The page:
Among the most time-honored Thanksgiving traditions, the propensity for guests to head directly from the dinner table to the couch ranks right up there with pilgrim hats, family football games, and drawings of turkeys that look suspiciously similar to the outline of a five-year old’s hand. Some people nap, some just stare vacantly at the T.V. for hours, but pretty much everyone attributes their post-meal grogginess to one source: tryptophan. Grandpas, moms, and third cousins alike got comfortable spouting off the name of the essential amino acid found in abundance in turkey.
But it turns out that whole tryptophan thing is a myth. As the nation gears up for the holiday, several newspapers have stories explaining that while turkey does contain tryptophan, the level is so low that you’d have to eat a 40-pound bird to feel its effect. See articles here and here for some related tidbits, but the best scientific explanation is probably in this piece in the LA Times.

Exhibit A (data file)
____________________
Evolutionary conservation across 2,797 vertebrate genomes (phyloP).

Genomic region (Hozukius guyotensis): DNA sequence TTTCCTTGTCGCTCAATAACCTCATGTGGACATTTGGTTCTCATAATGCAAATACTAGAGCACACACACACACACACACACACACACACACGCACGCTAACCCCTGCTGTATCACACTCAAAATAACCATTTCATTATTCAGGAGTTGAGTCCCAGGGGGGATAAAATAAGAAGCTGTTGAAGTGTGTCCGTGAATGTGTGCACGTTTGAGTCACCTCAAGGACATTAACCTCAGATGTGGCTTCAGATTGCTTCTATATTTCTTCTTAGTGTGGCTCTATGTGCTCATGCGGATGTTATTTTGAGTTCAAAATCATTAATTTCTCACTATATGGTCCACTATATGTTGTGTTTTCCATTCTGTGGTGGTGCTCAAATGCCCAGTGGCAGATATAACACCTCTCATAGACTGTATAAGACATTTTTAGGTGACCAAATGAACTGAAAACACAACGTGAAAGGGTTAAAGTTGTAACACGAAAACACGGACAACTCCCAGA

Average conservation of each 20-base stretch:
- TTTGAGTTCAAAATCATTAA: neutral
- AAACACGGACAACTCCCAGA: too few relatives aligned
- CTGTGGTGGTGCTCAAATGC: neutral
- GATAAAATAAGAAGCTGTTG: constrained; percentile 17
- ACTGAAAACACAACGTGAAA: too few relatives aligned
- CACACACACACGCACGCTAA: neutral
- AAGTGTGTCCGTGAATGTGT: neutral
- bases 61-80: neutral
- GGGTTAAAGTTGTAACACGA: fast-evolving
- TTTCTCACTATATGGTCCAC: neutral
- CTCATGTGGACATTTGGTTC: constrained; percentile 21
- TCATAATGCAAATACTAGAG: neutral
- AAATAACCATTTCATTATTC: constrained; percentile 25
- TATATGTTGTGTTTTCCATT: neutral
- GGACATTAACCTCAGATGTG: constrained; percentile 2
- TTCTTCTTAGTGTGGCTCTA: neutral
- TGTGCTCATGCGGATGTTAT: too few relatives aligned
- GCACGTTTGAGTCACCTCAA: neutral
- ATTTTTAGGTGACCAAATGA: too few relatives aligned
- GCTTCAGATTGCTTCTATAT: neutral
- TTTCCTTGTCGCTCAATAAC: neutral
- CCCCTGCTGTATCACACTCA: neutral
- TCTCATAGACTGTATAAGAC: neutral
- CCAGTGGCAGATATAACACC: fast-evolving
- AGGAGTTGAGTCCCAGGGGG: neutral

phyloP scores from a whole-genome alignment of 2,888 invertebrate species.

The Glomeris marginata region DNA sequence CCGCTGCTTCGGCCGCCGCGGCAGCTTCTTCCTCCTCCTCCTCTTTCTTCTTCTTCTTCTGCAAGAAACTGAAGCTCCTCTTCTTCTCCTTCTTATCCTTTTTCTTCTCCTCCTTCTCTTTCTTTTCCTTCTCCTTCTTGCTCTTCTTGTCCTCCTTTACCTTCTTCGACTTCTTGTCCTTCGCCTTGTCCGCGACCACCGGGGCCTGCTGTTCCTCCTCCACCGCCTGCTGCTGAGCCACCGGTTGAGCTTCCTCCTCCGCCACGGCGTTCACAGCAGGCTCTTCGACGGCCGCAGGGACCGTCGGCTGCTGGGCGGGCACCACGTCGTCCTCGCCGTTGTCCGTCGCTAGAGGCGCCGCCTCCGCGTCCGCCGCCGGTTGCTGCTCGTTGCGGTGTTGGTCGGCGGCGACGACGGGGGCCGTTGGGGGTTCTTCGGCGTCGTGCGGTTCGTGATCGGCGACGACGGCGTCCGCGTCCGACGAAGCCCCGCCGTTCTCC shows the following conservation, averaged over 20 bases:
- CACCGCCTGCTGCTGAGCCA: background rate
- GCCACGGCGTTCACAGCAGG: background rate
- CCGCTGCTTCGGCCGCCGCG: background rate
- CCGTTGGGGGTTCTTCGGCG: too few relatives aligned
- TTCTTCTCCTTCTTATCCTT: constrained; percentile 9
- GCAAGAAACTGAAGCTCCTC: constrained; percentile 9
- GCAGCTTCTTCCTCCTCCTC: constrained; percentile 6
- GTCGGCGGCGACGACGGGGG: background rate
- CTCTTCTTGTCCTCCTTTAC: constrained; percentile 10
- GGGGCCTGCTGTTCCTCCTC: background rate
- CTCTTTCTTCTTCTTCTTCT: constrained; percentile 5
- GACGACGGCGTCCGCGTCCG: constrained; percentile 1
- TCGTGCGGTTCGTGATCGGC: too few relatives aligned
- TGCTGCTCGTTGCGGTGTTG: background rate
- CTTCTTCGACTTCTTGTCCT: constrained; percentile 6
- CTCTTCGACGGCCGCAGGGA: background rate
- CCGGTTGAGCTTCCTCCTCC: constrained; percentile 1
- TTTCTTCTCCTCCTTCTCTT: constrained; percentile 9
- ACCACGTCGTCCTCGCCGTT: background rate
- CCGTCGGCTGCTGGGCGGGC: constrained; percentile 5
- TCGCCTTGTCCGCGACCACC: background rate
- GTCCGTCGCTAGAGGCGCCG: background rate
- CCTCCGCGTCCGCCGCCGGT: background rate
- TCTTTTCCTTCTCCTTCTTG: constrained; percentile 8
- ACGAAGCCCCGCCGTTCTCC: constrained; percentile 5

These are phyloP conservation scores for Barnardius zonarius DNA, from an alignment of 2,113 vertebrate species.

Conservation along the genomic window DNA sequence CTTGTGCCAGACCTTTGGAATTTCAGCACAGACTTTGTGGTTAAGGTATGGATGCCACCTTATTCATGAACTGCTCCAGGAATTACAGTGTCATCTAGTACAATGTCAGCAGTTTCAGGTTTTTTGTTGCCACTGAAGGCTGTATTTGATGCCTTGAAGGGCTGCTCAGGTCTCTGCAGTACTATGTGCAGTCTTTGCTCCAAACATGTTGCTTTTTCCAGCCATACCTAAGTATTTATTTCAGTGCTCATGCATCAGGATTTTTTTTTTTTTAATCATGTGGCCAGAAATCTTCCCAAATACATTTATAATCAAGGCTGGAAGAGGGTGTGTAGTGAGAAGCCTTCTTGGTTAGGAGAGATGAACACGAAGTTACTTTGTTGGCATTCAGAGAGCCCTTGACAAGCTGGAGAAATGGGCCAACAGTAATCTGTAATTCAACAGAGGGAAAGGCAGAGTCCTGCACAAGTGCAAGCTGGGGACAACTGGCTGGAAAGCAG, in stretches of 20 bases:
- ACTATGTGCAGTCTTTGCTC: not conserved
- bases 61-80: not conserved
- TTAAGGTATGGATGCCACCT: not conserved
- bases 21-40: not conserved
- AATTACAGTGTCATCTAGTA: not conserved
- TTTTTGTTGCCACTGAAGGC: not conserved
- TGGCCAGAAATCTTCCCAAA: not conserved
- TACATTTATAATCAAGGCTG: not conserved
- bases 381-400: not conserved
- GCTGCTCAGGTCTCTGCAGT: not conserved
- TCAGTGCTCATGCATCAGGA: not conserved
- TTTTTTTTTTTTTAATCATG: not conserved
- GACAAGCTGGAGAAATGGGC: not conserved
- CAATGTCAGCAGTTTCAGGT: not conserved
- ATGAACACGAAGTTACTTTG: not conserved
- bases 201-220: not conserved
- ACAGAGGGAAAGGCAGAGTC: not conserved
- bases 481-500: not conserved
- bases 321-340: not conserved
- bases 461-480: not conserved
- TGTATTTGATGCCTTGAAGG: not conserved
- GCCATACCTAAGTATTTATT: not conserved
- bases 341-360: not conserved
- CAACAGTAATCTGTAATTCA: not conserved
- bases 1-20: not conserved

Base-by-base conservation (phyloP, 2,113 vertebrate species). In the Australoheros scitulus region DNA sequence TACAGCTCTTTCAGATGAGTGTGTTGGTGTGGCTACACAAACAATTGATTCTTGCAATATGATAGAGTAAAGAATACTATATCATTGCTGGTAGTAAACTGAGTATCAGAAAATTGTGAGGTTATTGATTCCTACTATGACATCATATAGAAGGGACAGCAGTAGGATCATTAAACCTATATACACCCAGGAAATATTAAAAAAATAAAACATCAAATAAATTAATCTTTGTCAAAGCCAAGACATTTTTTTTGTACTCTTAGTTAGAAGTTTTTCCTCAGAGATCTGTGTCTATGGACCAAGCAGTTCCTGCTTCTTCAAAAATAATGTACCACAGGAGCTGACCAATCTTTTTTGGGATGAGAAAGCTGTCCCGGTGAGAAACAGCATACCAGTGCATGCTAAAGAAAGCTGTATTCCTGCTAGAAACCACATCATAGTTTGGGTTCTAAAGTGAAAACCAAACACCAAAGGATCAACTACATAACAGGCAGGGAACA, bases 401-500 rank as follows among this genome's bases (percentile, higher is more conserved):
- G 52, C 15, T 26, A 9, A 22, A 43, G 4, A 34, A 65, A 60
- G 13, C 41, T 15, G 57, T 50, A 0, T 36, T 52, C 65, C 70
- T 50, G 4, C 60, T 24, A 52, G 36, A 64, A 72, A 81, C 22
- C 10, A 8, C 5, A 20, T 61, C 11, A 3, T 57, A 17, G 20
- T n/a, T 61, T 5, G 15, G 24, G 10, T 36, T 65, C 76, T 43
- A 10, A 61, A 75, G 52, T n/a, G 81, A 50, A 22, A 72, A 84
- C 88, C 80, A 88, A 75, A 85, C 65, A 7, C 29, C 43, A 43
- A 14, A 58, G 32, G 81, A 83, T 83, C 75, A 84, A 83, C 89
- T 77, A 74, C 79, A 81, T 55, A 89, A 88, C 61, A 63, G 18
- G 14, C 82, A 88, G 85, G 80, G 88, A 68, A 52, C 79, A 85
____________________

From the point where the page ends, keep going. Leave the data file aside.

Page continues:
So what’s the real culprit? Most think it’s the spike in insulin that results when we’ve stuffed ourselves full of carbohydrates. As a vegetarian who often finds herself on Thanksgiving staring down a plateful of white food—mashed potatoes, macaroni and cheese, crescent rolls, a mysterious “salad” involving marshmallows—I find comfort in the news that my post-meal haze is not a result of sympathy pains, but rather, a shared state of carb overload. After all, isn’t Thanksgiving about maintaining familial bonds?